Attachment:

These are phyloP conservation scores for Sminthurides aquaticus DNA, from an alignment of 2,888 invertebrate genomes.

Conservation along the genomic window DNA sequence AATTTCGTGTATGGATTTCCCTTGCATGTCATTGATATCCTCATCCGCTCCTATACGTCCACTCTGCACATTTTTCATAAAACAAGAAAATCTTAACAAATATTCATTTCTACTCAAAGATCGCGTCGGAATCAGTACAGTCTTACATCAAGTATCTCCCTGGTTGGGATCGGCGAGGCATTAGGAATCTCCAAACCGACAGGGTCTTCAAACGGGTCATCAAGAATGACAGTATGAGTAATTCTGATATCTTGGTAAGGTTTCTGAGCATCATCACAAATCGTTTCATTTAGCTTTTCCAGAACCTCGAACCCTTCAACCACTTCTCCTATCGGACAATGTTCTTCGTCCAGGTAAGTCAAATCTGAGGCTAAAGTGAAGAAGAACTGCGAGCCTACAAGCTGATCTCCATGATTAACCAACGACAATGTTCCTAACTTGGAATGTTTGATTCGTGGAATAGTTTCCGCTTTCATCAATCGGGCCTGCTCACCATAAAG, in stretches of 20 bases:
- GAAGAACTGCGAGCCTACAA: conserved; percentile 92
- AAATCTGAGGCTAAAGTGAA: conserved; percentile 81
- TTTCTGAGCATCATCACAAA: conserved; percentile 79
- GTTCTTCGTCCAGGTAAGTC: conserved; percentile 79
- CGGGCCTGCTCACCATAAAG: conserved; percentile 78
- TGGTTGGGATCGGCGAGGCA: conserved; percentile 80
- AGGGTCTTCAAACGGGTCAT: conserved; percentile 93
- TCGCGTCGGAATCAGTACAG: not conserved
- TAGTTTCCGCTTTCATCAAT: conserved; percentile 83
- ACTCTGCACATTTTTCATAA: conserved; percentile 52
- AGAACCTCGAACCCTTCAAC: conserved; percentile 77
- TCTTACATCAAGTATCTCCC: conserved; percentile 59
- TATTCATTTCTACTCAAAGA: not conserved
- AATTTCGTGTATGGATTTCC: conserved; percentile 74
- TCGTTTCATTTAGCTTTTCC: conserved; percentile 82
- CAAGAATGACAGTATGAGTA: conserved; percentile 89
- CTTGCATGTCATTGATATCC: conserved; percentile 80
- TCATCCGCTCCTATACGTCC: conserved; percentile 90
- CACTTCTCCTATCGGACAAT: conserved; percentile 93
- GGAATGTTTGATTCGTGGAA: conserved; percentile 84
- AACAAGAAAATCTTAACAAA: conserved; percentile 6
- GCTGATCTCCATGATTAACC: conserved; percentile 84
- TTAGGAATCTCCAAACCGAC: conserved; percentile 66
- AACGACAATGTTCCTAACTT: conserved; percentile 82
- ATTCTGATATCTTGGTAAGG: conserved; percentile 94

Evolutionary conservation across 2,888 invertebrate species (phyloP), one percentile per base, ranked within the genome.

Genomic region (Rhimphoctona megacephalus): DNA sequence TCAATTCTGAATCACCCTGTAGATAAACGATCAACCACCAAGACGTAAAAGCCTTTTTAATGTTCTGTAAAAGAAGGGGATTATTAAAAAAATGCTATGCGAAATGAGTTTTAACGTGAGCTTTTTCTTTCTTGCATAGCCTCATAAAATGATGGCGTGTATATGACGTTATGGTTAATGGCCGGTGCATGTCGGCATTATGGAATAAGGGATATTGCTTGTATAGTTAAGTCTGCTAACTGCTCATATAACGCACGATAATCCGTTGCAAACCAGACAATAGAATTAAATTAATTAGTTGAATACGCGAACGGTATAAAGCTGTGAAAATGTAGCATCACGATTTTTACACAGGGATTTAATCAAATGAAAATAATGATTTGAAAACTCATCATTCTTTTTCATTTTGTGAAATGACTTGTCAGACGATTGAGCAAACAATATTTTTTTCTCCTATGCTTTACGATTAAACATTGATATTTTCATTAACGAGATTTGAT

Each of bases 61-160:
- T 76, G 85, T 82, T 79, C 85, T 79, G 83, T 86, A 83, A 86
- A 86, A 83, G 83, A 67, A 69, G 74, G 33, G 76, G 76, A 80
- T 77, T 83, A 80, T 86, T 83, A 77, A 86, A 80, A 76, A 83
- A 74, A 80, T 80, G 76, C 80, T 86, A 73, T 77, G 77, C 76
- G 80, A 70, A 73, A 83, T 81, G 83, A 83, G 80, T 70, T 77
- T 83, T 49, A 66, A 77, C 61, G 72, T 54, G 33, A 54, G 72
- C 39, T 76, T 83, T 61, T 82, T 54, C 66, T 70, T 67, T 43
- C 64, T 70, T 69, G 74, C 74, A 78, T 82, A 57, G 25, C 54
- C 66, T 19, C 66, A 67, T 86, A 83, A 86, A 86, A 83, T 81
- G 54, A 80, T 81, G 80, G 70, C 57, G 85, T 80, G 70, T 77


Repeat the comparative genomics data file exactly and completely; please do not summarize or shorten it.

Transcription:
These are phyloP conservation scores for Sminthurides aquaticus DNA, from an alignment of 2,888 invertebrate genomes.

Conservation along the genomic window DNA sequence AATTTCGTGTATGGATTTCCCTTGCATGTCATTGATATCCTCATCCGCTCCTATACGTCCACTCTGCACATTTTTCATAAAACAAGAAAATCTTAACAAATATTCATTTCTACTCAAAGATCGCGTCGGAATCAGTACAGTCTTACATCAAGTATCTCCCTGGTTGGGATCGGCGAGGCATTAGGAATCTCCAAACCGACAGGGTCTTCAAACGGGTCATCAAGAATGACAGTATGAGTAATTCTGATATCTTGGTAAGGTTTCTGAGCATCATCACAAATCGTTTCATTTAGCTTTTCCAGAACCTCGAACCCTTCAACCACTTCTCCTATCGGACAATGTTCTTCGTCCAGGTAAGTCAAATCTGAGGCTAAAGTGAAGAAGAACTGCGAGCCTACAAGCTGATCTCCATGATTAACCAACGACAATGTTCCTAACTTGGAATGTTTGATTCGTGGAATAGTTTCCGCTTTCATCAATCGGGCCTGCTCACCATAAAG, in stretches of 20 bases:
- GAAGAACTGCGAGCCTACAA: conserved; percentile 92
- AAATCTGAGGCTAAAGTGAA: conserved; percentile 81
- TTTCTGAGCATCATCACAAA: conserved; percentile 79
- GTTCTTCGTCCAGGTAAGTC: conserved; percentile 79
- CGGGCCTGCTCACCATAAAG: conserved; percentile 78
- TGGTTGGGATCGGCGAGGCA: conserved; percentile 80
- AGGGTCTTCAAACGGGTCAT: conserved; percentile 93
- TCGCGTCGGAATCAGTACAG: not conserved
- TAGTTTCCGCTTTCATCAAT: conserved; percentile 83
- ACTCTGCACATTTTTCATAA: conserved; percentile 52
- AGAACCTCGAACCCTTCAAC: conserved; percentile 77
- TCTTACATCAAGTATCTCCC: conserved; percentile 59
- TATTCATTTCTACTCAAAGA: not conserved
- AATTTCGTGTATGGATTTCC: conserved; percentile 74
- TCGTTTCATTTAGCTTTTCC: conserved; percentile 82
- CAAGAATGACAGTATGAGTA: conserved; percentile 89
- CTTGCATGTCATTGATATCC: conserved; percentile 80
- TCATCCGCTCCTATACGTCC: conserved; percentile 90
- CACTTCTCCTATCGGACAAT: conserved; percentile 93
- GGAATGTTTGATTCGTGGAA: conserved; percentile 84
- AACAAGAAAATCTTAACAAA: conserved; percentile 6
- GCTGATCTCCATGATTAACC: conserved; percentile 84
- TTAGGAATCTCCAAACCGAC: conserved; percentile 66
- AACGACAATGTTCCTAACTT: conserved; percentile 82
- ATTCTGATATCTTGGTAAGG: conserved; percentile 94

Evolutionary conservation across 2,888 invertebrate species (phyloP), one percentile per base, ranked within the genome.

Genomic region (Rhimphoctona megacephalus): DNA sequence TCAATTCTGAATCACCCTGTAGATAAACGATCAACCACCAAGACGTAAAAGCCTTTTTAATGTTCTGTAAAAGAAGGGGATTATTAAAAAAATGCTATGCGAAATGAGTTTTAACGTGAGCTTTTTCTTTCTTGCATAGCCTCATAAAATGATGGCGTGTATATGACGTTATGGTTAATGGCCGGTGCATGTCGGCATTATGGAATAAGGGATATTGCTTGTATAGTTAAGTCTGCTAACTGCTCATATAACGCACGATAATCCGTTGCAAACCAGACAATAGAATTAAATTAATTAGTTGAATACGCGAACGGTATAAAGCTGTGAAAATGTAGCATCACGATTTTTACACAGGGATTTAATCAAATGAAAATAATGATTTGAAAACTCATCATTCTTTTTCATTTTGTGAAATGACTTGTCAGACGATTGAGCAAACAATATTTTTTTCTCCTATGCTTTACGATTAAACATTGATATTTTCATTAACGAGATTTGAT

Each of bases 61-160:
- T 76, G 85, T 82, T 79, C 85, T 79, G 83, T 86, A 83, A 86
- A 86, A 83, G 83, A 67, A 69, G 74, G 33, G 76, G 76, A 80
- T 77, T 83, A 80, T 86, T 83, A 77, A 86, A 80, A 76, A 83
- A 74, A 80, T 80, G 76, C 80, T 86, A 73, T 77, G 77, C 76
- G 80, A 70, A 73, A 83, T 81, G 83, A 83, G 80, T 70, T 77
- T 83, T 49, A 66, A 77, C 61, G 72, T 54, G 33, A 54, G 72
- C 39, T 76, T 83, T 61, T 82, T 54, C 66, T 70, T 67, T 43
- C 64, T 70, T 69, G 74, C 74, A 78, T 82, A 57, G 25, C 54
- C 66, T 19, C 66, A 67, T 86, A 83, A 86, A 86, A 83, T 81
- G 54, A 80, T 81, G 80, G 70, C 57, G 85, T 80, G 70, T 77